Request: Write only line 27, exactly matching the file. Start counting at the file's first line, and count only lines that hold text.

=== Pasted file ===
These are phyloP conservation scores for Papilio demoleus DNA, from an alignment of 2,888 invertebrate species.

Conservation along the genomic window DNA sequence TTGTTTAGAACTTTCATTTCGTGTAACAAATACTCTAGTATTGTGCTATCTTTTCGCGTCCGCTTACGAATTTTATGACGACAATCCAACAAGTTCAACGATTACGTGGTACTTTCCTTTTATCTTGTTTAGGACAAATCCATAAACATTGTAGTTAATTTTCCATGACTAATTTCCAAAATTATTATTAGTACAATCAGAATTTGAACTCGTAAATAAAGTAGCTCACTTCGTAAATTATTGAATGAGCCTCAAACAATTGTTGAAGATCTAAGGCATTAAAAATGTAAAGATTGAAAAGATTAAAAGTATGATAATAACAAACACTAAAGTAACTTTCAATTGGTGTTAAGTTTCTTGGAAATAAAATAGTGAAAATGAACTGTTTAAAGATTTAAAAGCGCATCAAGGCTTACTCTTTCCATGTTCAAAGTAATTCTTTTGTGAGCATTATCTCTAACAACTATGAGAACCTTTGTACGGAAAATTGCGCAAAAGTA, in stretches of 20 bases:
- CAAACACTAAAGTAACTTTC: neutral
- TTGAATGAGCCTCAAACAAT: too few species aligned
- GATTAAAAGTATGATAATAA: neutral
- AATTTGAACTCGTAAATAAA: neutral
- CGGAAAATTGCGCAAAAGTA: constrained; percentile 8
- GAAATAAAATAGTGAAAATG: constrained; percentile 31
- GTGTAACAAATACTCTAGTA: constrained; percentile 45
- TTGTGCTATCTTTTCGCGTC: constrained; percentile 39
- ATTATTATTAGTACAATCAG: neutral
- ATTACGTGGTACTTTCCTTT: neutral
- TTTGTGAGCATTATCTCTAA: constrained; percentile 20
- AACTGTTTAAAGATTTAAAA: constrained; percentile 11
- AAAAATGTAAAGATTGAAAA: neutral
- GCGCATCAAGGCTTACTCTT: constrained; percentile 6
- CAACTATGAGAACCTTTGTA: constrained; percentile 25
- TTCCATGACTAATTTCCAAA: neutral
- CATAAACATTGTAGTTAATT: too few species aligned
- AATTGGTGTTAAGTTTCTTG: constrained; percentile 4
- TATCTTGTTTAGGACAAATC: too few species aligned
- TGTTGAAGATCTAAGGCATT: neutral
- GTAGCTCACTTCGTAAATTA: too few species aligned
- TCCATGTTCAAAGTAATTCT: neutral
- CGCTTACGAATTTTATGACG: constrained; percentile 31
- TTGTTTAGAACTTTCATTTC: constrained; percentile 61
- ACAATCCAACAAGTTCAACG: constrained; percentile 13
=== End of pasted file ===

- ACAATCCAACAAGTTCAACG: constrained; percentile 13